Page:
He may have followed his family’s footsteps onto the river but Sean Collins is glad he ignored their advice about the future of the industry.
The co-founder and CEO of MBNA Thames Clippers was just 16 when he became an apprentice lighterman and watchman on the Thames.
“I was the third generation on the river,” said the 47-year-old. “My parents tried to discourage me from it because they felt the industry was dead.
“The docks had been demolished and they said there was no future career in it. But I like to prove people wrong.”
Having just launched his 16th boat to the fleet and with estimates the service will hit 4.5milion passengers this year, Sean has confounded not only his family’s expectations but also overthrown past failures of the river bus service.
Mercury Clipper, and sister vessel Jupiter due to launch in a few weeks, will help cope with demand and the expansion of the RB6 route to the new Battersea Power Station Pier in mid-September.
The firm invested £6.3million in their creation and the 172 passenger boats were built at the Wight Shipyard Co Ltd on the Isle of Wight.
Their launch will add 14% capacity to the MBNA Thames Clippers network and make it the largest fast commercial passenger fleet operating solely in English waters.
Mercury made the 200 nautical mile journey from the Isle Of Wight to Trinity Buoy Wharf last week.
She will undergo further testing before she makes her first passenger journey from Putney to Canary Wharf before the end of June.
“It’s a very welcome addition – with the hot weather we have been at saturation point on that route,” said Sean.
“Our biggest challenge is keeping up with the growth, which is a good problem to have.
“I knew from day one it would be a success but not as great as it is.”
He first saw the potential of the service while working as crew on the RiverBus service in the 1980s and 1990s. It went through various guises as then developer and owner of Canary Wharf, Olympia and York, struggled to make it a success.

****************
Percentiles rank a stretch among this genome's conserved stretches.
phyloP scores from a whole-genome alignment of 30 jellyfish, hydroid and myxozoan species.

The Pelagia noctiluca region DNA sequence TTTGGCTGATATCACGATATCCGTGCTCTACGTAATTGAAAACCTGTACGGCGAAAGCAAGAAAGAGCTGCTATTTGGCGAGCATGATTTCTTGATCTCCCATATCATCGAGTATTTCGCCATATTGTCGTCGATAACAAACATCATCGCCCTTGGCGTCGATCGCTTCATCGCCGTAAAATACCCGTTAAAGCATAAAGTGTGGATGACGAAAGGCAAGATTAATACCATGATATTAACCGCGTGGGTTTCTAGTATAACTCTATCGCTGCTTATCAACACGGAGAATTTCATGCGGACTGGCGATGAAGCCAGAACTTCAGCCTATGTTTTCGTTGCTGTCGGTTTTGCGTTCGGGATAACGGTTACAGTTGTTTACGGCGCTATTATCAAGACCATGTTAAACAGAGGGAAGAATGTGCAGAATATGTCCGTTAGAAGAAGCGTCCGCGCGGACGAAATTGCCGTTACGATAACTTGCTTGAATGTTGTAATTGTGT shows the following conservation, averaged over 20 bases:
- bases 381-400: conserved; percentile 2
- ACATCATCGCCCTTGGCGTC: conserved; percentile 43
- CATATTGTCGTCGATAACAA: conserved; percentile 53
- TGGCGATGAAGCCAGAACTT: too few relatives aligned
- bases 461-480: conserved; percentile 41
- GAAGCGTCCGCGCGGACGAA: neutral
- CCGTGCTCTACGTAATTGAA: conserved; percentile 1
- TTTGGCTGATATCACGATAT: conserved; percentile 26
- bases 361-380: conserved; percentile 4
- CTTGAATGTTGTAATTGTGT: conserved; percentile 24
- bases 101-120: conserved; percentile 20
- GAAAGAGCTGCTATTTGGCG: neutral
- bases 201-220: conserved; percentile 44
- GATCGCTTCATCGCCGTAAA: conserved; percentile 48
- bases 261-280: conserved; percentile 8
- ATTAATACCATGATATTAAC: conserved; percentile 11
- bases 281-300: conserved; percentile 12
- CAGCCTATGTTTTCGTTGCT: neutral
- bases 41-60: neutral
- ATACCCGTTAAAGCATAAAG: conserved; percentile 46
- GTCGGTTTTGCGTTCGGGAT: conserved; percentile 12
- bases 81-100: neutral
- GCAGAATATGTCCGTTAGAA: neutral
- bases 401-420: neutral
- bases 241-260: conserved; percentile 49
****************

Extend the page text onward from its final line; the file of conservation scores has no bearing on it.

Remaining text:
“I always felt it was the right product but probably the wrong time,” said Sean.
When Canary Wharf and Docklands began to take off and the Dome was built in Greenwich, he saw his opportunity.
With partner Alan Woods, he founded Thames Clippers in 1999, starting with a singe vessel that carried fewer than 80 passengers between Savoy Pier and Greenwich Pier.
Owners of The O2, Anschutz Entertainment Group (AEG) took over the service in 2006 allowing it to grow with six catamarans added in 2007.
Today it operates five routes from its base in Trinity Buoy Wharf in Docklands and passenger numbers stand at around 8,500 daily.
Sean said another challenge was competing with the capital’s subsidised modes of transport.
“We are a purely commercially supported business and only one route receives a TfL subsidy.
“We have got to remain viable so we will have to increase fares to provide staff with pay increases and meet increasing costs.”
One way it is trying to attract more customers is by linking up more closely with cycle paths.
Sean said there had been a recent growth in cyclists using the service. So both new boats have cycle racks.
“We want to help link up east and west,” said Sean who hopes the river service will become a part of TfL’s overall strategy for the capital.
He said part of his success was down to spending time working in different departments.
“It is important to see what is happening on the frontline. I encourage my staff to do the same,” he said. “It was from being on the frontline all those years ago that I saw the potential for this business.”
The father-of-two hopes one of his sons may eventually follow in his footsteps and take over the business.
But in the meantime he still uses the service every day to travel to work and his favourite spot on the river is Tower Bridge.
“I still find that a breathtaking experience,” said Sean. “Being on the river is definitely in my blood.”
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